Mobile Broadband Reviews

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Mobile Broadband Review

Why Pay for Mobile Broadband?

The top performers in our review are Verizon Wireless, the Gold Award winner; H2O Wireless, the Silver Award winner; and AT&T, the Bronze Award winner. Here’s more on choosing a mobile broadband provider to meet your needs, along with details on how we arrived at our rankings of the 10 best services.

Mobile broadband offers the ultimate in online freedom. Sure, any smartphone with a data plan can get online, but laptops and Wi-Fi-only tablets aren’t so fortunate, and tethering isn't an optimal solution. If you compute on the go and need reliable, ubiquitous web access for all your devices, mobile broadband services are your best bet.

Most mobile internet plans are offered by the same cell phone providers that fuel our smartphones. If you already have cellular service, you can usually buy a mobile hotspot or USB dongle, tack it onto your plan and play around with your data allocation until you find a setup that meets your needs. Conversely, if you're on a prepaid cell phone plan that's affordable but doesn't offer the best service, you might consider starting a separate account with a network that has the all-presence you need. Most hotspots and USB sticks retail for between $150 and $200, but you can usually get one for free if you're willing to sign up for a two-year contract.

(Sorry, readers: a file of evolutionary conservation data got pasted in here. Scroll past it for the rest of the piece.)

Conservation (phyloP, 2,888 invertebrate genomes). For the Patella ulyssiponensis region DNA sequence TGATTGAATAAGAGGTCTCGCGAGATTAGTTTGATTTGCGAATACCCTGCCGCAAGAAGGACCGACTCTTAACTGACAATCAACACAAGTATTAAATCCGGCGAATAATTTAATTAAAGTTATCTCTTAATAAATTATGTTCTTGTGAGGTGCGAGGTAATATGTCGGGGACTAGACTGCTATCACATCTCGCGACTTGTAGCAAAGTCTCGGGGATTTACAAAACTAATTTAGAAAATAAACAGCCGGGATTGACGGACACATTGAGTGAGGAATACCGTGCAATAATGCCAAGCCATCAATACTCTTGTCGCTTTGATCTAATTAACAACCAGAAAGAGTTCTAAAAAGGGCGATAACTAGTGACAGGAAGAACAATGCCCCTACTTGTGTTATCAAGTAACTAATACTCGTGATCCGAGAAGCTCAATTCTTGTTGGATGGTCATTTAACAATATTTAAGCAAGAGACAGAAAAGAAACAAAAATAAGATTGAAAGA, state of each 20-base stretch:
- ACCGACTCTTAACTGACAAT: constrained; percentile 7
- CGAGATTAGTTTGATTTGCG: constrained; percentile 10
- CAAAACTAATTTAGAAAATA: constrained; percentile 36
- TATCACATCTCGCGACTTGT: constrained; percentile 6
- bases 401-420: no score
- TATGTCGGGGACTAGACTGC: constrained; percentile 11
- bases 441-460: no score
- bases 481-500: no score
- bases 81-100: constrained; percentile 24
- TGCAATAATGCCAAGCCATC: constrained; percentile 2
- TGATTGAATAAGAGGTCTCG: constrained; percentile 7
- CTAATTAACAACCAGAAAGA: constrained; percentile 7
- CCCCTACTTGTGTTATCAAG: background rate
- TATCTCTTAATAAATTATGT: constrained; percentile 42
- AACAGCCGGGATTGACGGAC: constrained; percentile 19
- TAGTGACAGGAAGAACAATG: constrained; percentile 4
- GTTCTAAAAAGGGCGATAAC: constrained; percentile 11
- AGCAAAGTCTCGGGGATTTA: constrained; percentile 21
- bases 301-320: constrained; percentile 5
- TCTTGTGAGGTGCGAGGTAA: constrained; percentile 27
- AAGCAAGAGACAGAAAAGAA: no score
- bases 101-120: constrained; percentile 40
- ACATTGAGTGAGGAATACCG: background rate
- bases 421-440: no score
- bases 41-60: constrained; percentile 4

How We Evaluated the Providers

Unlike most of our reviews and comparisons, Top Ten Reviews considers price when we rank wireless internet providers because how much you have to pay each month is probably a significant factor in your buying decision. It's not, however, the most important factor; above all else, we consider quality of service.

Since it's in their best interest to inflate numbers, providers can't be counted on to accurately report their coverage quality and speeds. Crowdsourcing options like Ookla's Speedtest and the popular OpenSignal both let you test download speeds, but for an accurate, independent impression of coverage quality and reliability, RootMetrics is the gold standard. We use RootMetrics' RootScores to guide our analysis of network quality, aggregating them with crowdsourced data and our own tests and experience to arrive at our final grades.

Top Ten Reviews seeks, whenever possible, to evaluate all products and services in hands-on tests that simulate as closely as possible the experiences of a typical consumer. The providers we reviewed had no input or influence over that evaluation methodology, nor was it provided to any of them in more detail than is available through reading our reviews. Results of our evaluations were not provided to the companies in advance of publication.

The Smartphone Option: To Tether or Not to Tether?

Every modern smartphone can act as a mobile hotspot for other devices via tethering. Your phone has the ability to create its own miniature Wi-Fi network, and then you can connect to that network from your laptop or tablet. When you do this, your other devices make use of your phone's cellular connection.

Tethering is undeniably convenient, but there are three reasons why it's not terribly reliable:

Smartphones aren't optimized to route network data. The routers many of us have at home are able to handle many simultaneous connections because they have specialized firmware. This built-in software is phenomenal at sorting and prioritizing network connections so that every computer on a Wi-Fi network feels equally fast. Smartphones don't have this firmware.